Memo: The Netflix Playbook Follow-Up

Let’s revisit 2021’s Netflix Playbook 2.0, shall we?

In the above forecast, I laid out a three-phased projection for the streaming giant, timed to Josh Simon’s hire as VP of Consumer Products. The forecast revolved around Netflix’s eventual transition from a straightforward streaming platform to a brand with tangible, immersive physical experiences akin to Disney. After reading the recent Bloomberg article on Netflix’s physical retail plans, it’s clear several of these projections have come to pass. From Netflix Playbook 2.0:

Simon’s hire is as directional as it is functional. Earlier in the new VP of Consumer Product’s career, he spent time working at Nike. But it was his six years working for Walt Disney Studios and Blumhouse’s live experience business that will shape Netflix’s brand and audience strategy for consumer products. He’s tasked with “identifying and building plans across different lines of business in consumer products” according to a 2020 article by Variety.

Phase One: Original Brand Retail. In 2021, I speculated that Netflix’s endeavor into direct-to-consumer retail signaled more than just a commerce push. Their Shopify build was a clear indication of a strategic shift, targeting a younger, more vibrant demographic. The recent Bloomberg article notes that Netflix has hosted pop-up experiences around the globe, emphasizing its brand merchandising focus. Their earlier foray into licensing its popular show Stranger Things was a precursor to this broader retail approach. It showcased the latent potential of leveraging their vast intellectual property, which they’re now unlocking more systematically.

Phase Two: Live Events and Activations. I had pinpointed Netflix’s move towards live events, recognizing the crucial steps it had taken with the Stranger Things drive-thru experience in LA. This prediction was based on its demonstrated potential in creating a bridge between its digital content and physical events. Fast forward and this is no longer mere speculation. Netflix has introduced 40 pop-up fan experiences in 20 cities worldwide, as stated by Bloomberg. And according to PYMNTS:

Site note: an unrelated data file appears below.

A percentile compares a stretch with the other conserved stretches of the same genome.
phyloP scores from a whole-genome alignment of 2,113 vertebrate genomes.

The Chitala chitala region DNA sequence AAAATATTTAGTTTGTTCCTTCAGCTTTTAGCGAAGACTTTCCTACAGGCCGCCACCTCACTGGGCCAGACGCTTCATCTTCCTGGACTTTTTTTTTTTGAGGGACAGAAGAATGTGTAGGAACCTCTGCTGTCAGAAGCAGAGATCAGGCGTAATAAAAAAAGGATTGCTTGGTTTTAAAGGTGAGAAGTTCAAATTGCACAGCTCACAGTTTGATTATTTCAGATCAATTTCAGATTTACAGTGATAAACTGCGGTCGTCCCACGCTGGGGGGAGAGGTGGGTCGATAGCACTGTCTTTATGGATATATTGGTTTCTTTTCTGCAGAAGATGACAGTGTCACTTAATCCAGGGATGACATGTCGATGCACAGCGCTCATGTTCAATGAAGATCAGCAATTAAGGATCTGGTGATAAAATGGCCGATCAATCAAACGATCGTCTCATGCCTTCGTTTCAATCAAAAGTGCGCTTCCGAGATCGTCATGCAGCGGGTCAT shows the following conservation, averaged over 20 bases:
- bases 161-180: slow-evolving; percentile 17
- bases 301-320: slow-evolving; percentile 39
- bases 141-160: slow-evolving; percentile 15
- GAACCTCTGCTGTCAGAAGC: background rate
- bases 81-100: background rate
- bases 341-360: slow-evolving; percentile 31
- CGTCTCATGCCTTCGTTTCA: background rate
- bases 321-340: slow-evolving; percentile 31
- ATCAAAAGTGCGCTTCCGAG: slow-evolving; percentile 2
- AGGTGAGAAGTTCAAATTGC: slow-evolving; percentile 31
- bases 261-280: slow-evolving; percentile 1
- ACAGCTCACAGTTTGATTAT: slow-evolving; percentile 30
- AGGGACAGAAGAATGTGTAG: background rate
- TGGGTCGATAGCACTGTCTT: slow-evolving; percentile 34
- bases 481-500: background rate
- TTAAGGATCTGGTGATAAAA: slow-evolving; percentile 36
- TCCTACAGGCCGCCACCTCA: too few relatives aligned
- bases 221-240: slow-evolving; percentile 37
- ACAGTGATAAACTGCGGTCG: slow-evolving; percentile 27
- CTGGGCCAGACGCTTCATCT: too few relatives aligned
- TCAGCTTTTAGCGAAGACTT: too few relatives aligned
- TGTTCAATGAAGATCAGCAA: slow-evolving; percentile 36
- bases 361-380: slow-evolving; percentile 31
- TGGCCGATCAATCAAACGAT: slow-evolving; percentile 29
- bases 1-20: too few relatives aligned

Fans may find themselves enjoying a meal at a “Stranger Things” themed restaurant or tackling a “Squid Game” obstacle course. These experiences aim to enhance the overall enjoyment and create lasting memories.

Events such as The Queen’s Ball: A Bridgerton Experience emphasize Netflix’s active efforts to foster fan engagement through live activations.

Phase Three: The Netflix Universe. The most substantial realization of our earlier forecast was the solidifying of the Netflix Universe with a focus on retail. The forecast suggested that Netflix would transcend digital bounds and create physical locations for fans to engage with. Bloomberg confirms this with “Netflix House”. These permanent venues are set to offer a medley of retail, dining, and live experiences, echoing Netflix’s ambition to emulate companies like Disney in creating tangible worlds for its fans. Netflix’s strategy of transforming digital success into physical reality is now fully in motion. Their move aligns with earlier forecasts made about the company transitioning into a multi-faceted entertainment company, not just a content creator. As speculated, Netflix is tapping into its rich array of intellectual property to promote its brand, build communities, and enhance its marketing game. As was stated in 2021:

If the streaming giant proves that IP-fueled merch can sell, so might brick and mortar retail, pop-up experiences, and amusements. Don’t be surprised if Netflix’s digital experiments precede its venture into physical retail, events, and a permanent home for its beloved original properties. It’s created franchises that are valuable.

Netflix has proven that IP-fueled merch is a viable product for the company. Josh Simon’s words in the 2023 article confirms as such: “We’ve seen how much fans love to immerse themselves in the world of our movies and TV shows, and we’ve been thinking a lot about how we take that to the next level.” This sentiment was the crux of my thesis, emphasizing Netflix’s long-term strategy to evolve and grow in response to the changing media landscape.

The trajectory that Netflix is on was entirely predictable. The signs were there: its continuous push to innovate, its venture into DTC retail, its exploration of live fan experiences, and the quest to build tangible connections with its audience. Perhaps one day soon, this moonshot will also come to fruition: “It is unlikely that Netflix will ever find it suitable to acquire 25,000 acres of land like Disney before it, or even 415 acres like Universal Studios. But in nearly every metropolitan region in America, there is a dying mall – one that bustled in the era depicted by Stranger Things‘ fictional Starcourt Mall.” Netflix is just a few iterations short of taking over an entire mall and redeveloping into a single, national hub for its many retail and experiential tests.

As we move forward, it’ll be fascinating to watch this streaming titan continue to redefine its place in the global entertainment industry, morphing from a digital-first entity to a holistic cultural phenomenon.

By Web Smith | Editor: Hilary Milnes with art by Alex Remy and Christina Williams

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